Typically, the applied electric field includes a low-intensity, intermediate frequency alternating current. The intermediate frequency employed according to the present invention, for example, will be less than that typically required for excessive and indiscriminate frictional/resistance heating to tissue surrounding the electrode (e.g., less than about 400 kHz, preferably about 300 kHz or less). In one embodiment, for example, the electric current provides a voltage field less than about 50V/cm. In another embodiment, the electrical current includes a frequency between about 50 kHz and about 300 kHz.

The voltage field and/or the frequency of the applied current can be held constant during energy application or varied. One or more treatment phases can be applied, with each phase having selected treatment parameters (e.g., energy parameters, duration, etc.). In some embodiments, providing a non-constant or varying voltage and/or frequency by “scanning” across a given range may be desired, for example, to ensure that the optimal ablative voltage/frequency is applied to the target tissue region. In another embodiment, a particular voltage and/or frequency can be selected prior to energy application. In yet another embodiment, the voltage field can be turned “on” and “off” at a frequency hight enough to keep the tissue relatively constant, and controlling the on/off duty cycle to more precisely control the temperature of the target tissue. Furthermore, the electrode(s) can be positioned within the target tissue region such that electrical current application occurs from within the target tissue, and the target tissue is ablated from the inside out. In one embodiment, electrode(s) are positioned within the target tissue region (e.g., tumor) and the applied electrical current provides an electric field extending radially outward from the electrode. In certain embodiments, such positioning can take advantage of tumor physiology, including, e.g., orientation of dividing/proliferating cells within a target tissue region, and ensure that the electric field provided by the electrode is substantially aligned with a division axis of a dividing cancerous cell, or otherwise established through a tissue volume in a plurality of directions.

FIGS. 2A through 2C show a device having a plurality of electrodes according to another embodiment of the present invention. As shown, the device 30 includes a plurality of electrodes extending from the distal portion of the device. FIG. 2A shows a three dimensional side view of the device having the plurality of electrodes. FIG. 2B shows a top view of the device illustrating the electrode arrangement. The plurality includes a centrally positioned electrode 32 and outer electrodes 34, 36, 38 spaced laterally from the central electrode 32. The illustrated electrodes include substantially linear needle-like portions or needle electrodes. The electrodes extend from the distal portion of the device and are oriented to be substantially parallel with the longitudinal axis of the device 30. Additionally, each electrode is substantially parallel with other electrodes of the plurality. The plurality of electrodes substantially define the ablation volume, with the outer electrodes 34, 36, 38 substantially defining a periphery of the ablation volume and the electrode 32 positioned within or at about the center point of the defined periphery. Each of the electrodes can play different roles in the ablation process. For example, there can be changes in polarity and/or polarity shifting between the different electrodes of the device. As with other devices of the invention, electrodes can be electrically independent and separately addressable electrically, or two or more electrodes can be electrically connected, for example, to effectively function as one unit. In one embodiment, for example, outer electrodes 34, 36, 38 can be electrically connected and, in operation, include a polarity different from that of the inner electrode 32. As illustrated in FIG. 2C the electrodes 32 and 34, 36 of the device can include opposing charges (e.g., bipolar). In such an instance, the applied electrical current can provide an electrical field, as illustrated by the arrows, extending radially outward from the central electrode 32 and toward the peripherally positioned or outer electrode(s) 34, 36.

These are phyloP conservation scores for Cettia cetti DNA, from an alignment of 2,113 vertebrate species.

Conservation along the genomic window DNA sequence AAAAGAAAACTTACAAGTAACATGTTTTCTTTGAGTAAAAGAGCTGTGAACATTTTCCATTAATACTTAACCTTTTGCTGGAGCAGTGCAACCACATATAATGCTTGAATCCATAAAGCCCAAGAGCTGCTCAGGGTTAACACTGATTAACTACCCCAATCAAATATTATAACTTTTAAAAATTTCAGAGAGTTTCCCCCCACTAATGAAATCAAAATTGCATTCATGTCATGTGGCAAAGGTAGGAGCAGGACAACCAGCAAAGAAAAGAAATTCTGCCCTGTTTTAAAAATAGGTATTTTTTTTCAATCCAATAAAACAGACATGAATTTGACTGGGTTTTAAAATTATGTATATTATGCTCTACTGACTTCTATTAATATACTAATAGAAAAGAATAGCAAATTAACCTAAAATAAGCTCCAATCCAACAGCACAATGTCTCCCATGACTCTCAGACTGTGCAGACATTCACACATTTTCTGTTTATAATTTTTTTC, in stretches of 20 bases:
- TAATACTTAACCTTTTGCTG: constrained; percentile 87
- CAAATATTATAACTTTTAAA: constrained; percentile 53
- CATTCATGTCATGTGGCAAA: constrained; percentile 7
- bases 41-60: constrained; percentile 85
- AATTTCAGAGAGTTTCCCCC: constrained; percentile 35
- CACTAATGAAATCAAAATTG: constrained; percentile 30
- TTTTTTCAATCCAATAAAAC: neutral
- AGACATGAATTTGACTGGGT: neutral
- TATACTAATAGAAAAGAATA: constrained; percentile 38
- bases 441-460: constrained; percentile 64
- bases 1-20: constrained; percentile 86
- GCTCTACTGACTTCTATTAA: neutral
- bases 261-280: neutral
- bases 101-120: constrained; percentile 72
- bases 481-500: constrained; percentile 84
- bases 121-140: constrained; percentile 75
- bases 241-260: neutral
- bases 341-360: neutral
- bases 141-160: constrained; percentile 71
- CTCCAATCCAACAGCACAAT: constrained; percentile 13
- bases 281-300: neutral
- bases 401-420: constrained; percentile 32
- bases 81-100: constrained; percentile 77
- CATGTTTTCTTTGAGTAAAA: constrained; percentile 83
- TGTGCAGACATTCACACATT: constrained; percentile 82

Electrodes of a plurality (e.g., as illustrated in FIG. 2A-2C and elsewhere) can be activated in groups or pairs for establishing different current fields or field orientations through the target tissue. As shown in FIG. 2D, different pairs of electrodes can be differentially activated (e.g., in seriatim) so as to establish different current fields or field directions/orientations through a target tissue. Exemplary field directions/orientations are indicated by arrows.

In some embodiments, devices and/or systems of the present invention include electrically floating systems or systems designed to operate without an earth grounding. In some instances, it was observed that electrode configurations that were electrically floating in this manner allowed more accurate or controllable field application and/or delivery. The low-power requirements of systems according to certain embodiments allow more design options in configuring devices and systems that are electrically floating, as described, compared, for example, to known techniques such as thermal RF or microwave ablation, or high-voltage irreversible electroporation that require much higher powered energy delivery and corresponding power sources.